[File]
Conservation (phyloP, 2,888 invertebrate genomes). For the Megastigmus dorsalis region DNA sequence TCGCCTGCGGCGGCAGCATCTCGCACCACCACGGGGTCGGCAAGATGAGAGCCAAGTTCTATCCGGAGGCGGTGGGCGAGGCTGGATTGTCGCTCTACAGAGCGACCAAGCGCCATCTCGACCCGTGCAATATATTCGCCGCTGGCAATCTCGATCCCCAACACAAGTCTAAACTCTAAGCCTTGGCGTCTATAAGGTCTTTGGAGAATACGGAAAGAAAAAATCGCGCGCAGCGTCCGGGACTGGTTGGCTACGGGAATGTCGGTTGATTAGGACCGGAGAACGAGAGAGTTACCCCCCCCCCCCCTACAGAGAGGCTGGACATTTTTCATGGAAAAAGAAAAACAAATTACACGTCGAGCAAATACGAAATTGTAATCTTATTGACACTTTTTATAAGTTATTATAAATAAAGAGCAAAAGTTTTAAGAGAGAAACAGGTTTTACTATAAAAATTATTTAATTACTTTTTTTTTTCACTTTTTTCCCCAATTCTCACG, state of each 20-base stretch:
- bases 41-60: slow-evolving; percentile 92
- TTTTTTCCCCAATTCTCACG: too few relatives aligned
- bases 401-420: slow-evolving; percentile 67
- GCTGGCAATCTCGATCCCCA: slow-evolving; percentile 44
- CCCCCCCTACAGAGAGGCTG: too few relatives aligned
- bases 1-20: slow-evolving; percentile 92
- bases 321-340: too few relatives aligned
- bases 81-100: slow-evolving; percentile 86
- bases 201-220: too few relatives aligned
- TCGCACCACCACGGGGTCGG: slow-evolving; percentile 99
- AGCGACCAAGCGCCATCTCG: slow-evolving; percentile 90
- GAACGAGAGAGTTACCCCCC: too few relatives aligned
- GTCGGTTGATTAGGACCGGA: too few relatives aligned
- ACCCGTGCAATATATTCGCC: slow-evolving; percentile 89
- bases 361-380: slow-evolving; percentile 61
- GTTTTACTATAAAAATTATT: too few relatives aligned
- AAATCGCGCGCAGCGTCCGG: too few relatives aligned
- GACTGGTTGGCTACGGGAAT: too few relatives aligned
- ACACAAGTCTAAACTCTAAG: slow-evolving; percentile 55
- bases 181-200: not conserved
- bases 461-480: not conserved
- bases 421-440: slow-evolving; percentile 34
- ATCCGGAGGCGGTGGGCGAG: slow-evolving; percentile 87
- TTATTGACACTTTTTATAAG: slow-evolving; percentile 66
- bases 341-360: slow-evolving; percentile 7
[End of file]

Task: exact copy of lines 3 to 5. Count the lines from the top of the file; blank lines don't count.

- TTTTTTCCCCAATTCTCACG: too few relatives aligned
- bases 401-420: slow-evolving; percentile 67
- GCTGGCAATCTCGATCCCCA: slow-evolving; percentile 44